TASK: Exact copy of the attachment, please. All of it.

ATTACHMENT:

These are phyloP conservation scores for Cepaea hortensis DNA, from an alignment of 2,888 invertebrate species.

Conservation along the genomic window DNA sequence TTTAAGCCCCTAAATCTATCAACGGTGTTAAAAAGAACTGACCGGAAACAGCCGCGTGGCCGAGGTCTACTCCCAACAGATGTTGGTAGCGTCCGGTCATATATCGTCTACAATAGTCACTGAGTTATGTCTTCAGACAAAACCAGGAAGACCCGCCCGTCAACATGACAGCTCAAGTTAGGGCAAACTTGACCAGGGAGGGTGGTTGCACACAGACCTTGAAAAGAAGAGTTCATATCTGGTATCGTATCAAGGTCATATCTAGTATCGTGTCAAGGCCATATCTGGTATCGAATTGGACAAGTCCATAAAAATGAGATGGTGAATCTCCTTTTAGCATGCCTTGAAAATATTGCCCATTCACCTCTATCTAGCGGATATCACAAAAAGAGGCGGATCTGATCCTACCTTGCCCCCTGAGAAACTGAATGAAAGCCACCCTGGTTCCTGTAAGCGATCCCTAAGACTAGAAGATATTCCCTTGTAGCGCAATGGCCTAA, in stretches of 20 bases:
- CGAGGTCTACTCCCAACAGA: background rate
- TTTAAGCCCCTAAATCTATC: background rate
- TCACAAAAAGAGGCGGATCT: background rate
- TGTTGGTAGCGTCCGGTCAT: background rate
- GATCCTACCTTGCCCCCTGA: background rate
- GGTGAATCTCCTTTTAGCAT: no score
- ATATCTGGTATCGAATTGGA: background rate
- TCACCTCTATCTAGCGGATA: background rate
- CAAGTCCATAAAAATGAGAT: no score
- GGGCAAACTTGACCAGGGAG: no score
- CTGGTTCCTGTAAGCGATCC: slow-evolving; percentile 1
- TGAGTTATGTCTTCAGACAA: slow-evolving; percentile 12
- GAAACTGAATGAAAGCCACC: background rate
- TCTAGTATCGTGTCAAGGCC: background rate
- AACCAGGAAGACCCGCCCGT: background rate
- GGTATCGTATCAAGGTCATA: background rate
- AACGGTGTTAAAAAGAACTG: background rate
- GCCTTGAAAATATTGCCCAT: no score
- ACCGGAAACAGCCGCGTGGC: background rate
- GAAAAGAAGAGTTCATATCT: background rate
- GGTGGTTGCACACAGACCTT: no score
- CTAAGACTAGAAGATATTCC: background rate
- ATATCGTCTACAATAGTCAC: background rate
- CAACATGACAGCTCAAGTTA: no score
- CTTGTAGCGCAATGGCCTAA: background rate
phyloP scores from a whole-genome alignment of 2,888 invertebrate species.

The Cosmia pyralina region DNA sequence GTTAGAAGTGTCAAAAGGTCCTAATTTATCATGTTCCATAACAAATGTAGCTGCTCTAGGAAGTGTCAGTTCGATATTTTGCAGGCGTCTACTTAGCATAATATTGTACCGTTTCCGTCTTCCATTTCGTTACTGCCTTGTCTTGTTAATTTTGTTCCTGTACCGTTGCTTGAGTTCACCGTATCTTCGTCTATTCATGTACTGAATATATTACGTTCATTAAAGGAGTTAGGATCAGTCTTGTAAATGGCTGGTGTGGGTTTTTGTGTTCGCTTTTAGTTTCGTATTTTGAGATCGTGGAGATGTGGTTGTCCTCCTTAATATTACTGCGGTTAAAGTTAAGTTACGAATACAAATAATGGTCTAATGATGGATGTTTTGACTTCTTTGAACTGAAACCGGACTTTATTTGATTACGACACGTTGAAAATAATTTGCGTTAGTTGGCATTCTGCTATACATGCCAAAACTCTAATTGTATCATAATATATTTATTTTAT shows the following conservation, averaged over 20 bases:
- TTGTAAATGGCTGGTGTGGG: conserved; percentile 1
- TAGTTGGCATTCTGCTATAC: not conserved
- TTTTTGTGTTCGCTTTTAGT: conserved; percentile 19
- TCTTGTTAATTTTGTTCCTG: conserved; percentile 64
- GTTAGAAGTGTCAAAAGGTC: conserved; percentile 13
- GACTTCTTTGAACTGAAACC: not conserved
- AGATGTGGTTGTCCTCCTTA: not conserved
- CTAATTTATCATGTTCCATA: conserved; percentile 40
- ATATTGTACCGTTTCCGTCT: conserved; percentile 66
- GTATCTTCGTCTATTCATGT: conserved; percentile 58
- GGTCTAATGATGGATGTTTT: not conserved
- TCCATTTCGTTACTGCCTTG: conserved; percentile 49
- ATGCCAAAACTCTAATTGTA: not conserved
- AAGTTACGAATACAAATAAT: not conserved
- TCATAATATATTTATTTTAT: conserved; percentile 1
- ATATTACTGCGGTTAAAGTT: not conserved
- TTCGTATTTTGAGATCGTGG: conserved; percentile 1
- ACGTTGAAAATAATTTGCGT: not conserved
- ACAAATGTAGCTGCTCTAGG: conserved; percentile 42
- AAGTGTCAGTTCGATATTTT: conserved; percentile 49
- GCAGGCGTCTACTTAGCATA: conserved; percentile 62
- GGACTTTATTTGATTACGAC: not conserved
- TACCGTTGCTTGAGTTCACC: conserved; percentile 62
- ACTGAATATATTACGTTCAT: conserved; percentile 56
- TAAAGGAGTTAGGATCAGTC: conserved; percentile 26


These are phyloP conservation scores for Cepaea hortensis DNA, from an alignment of 2,888 invertebrate species.

Conservation along the genomic window DNA sequence TTTAAGCCCCTAAATCTATCAACGGTGTTAAAAAGAACTGACCGGAAACAGCCGCGTGGCCGAGGTCTACTCCCAACAGATGTTGGTAGCGTCCGGTCATATATCGTCTACAATAGTCACTGAGTTATGTCTTCAGACAAAACCAGGAAGACCCGCCCGTCAACATGACAGCTCAAGTTAGGGCAAACTTGACCAGGGAGGGTGGTTGCACACAGACCTTGAAAAGAAGAGTTCATATCTGGTATCGTATCAAGGTCATATCTAGTATCGTGTCAAGGCCATATCTGGTATCGAATTGGACAAGTCCATAAAAATGAGATGGTGAATCTCCTTTTAGCATGCCTTGAAAATATTGCCCATTCACCTCTATCTAGCGGATATCACAAAAAGAGGCGGATCTGATCCTACCTTGCCCCCTGAGAAACTGAATGAAAGCCACCCTGGTTCCTGTAAGCGATCCCTAAGACTAGAAGATATTCCCTTGTAGCGCAATGGCCTAA, in stretches of 20 bases:
- CGAGGTCTACTCCCAACAGA: background rate
- TTTAAGCCCCTAAATCTATC: background rate
- TCACAAAAAGAGGCGGATCT: background rate
- TGTTGGTAGCGTCCGGTCAT: background rate
- GATCCTACCTTGCCCCCTGA: background rate
- GGTGAATCTCCTTTTAGCAT: no score
- ATATCTGGTATCGAATTGGA: background rate
- TCACCTCTATCTAGCGGATA: background rate
- CAAGTCCATAAAAATGAGAT: no score
- GGGCAAACTTGACCAGGGAG: no score
- CTGGTTCCTGTAAGCGATCC: slow-evolving; percentile 1
- TGAGTTATGTCTTCAGACAA: slow-evolving; percentile 12
- GAAACTGAATGAAAGCCACC: background rate
- TCTAGTATCGTGTCAAGGCC: background rate
- AACCAGGAAGACCCGCCCGT: background rate
- GGTATCGTATCAAGGTCATA: background rate
- AACGGTGTTAAAAAGAACTG: background rate
- GCCTTGAAAATATTGCCCAT: no score
- ACCGGAAACAGCCGCGTGGC: background rate
- GAAAAGAAGAGTTCATATCT: background rate
- GGTGGTTGCACACAGACCTT: no score
- CTAAGACTAGAAGATATTCC: background rate
- ATATCGTCTACAATAGTCAC: background rate
- CAACATGACAGCTCAAGTTA: no score
- CTTGTAGCGCAATGGCCTAA: background rate
phyloP scores from a whole-genome alignment of 2,888 invertebrate species.

The Cosmia pyralina region DNA sequence GTTAGAAGTGTCAAAAGGTCCTAATTTATCATGTTCCATAACAAATGTAGCTGCTCTAGGAAGTGTCAGTTCGATATTTTGCAGGCGTCTACTTAGCATAATATTGTACCGTTTCCGTCTTCCATTTCGTTACTGCCTTGTCTTGTTAATTTTGTTCCTGTACCGTTGCTTGAGTTCACCGTATCTTCGTCTATTCATGTACTGAATATATTACGTTCATTAAAGGAGTTAGGATCAGTCTTGTAAATGGCTGGTGTGGGTTTTTGTGTTCGCTTTTAGTTTCGTATTTTGAGATCGTGGAGATGTGGTTGTCCTCCTTAATATTACTGCGGTTAAAGTTAAGTTACGAATACAAATAATGGTCTAATGATGGATGTTTTGACTTCTTTGAACTGAAACCGGACTTTATTTGATTACGACACGTTGAAAATAATTTGCGTTAGTTGGCATTCTGCTATACATGCCAAAACTCTAATTGTATCATAATATATTTATTTTAT shows the following conservation, averaged over 20 bases:
- TTGTAAATGGCTGGTGTGGG: conserved; percentile 1
- TAGTTGGCATTCTGCTATAC: not conserved
- TTTTTGTGTTCGCTTTTAGT: conserved; percentile 19
- TCTTGTTAATTTTGTTCCTG: conserved; percentile 64
- GTTAGAAGTGTCAAAAGGTC: conserved; percentile 13
- GACTTCTTTGAACTGAAACC: not conserved
- AGATGTGGTTGTCCTCCTTA: not conserved
- CTAATTTATCATGTTCCATA: conserved; percentile 40
- ATATTGTACCGTTTCCGTCT: conserved; percentile 66
- GTATCTTCGTCTATTCATGT: conserved; percentile 58
- GGTCTAATGATGGATGTTTT: not conserved
- TCCATTTCGTTACTGCCTTG: conserved; percentile 49
- ATGCCAAAACTCTAATTGTA: not conserved
- AAGTTACGAATACAAATAAT: not conserved
- TCATAATATATTTATTTTAT: conserved; percentile 1
- ATATTACTGCGGTTAAAGTT: not conserved
- TTCGTATTTTGAGATCGTGG: conserved; percentile 1
- ACGTTGAAAATAATTTGCGT: not conserved
- ACAAATGTAGCTGCTCTAGG: conserved; percentile 42
- AAGTGTCAGTTCGATATTTT: conserved; percentile 49
- GCAGGCGTCTACTTAGCATA: conserved; percentile 62
- GGACTTTATTTGATTACGAC: not conserved
- TACCGTTGCTTGAGTTCACC: conserved; percentile 62
- ACTGAATATATTACGTTCAT: conserved; percentile 56
- TAAAGGAGTTAGGATCAGTC: conserved; percentile 26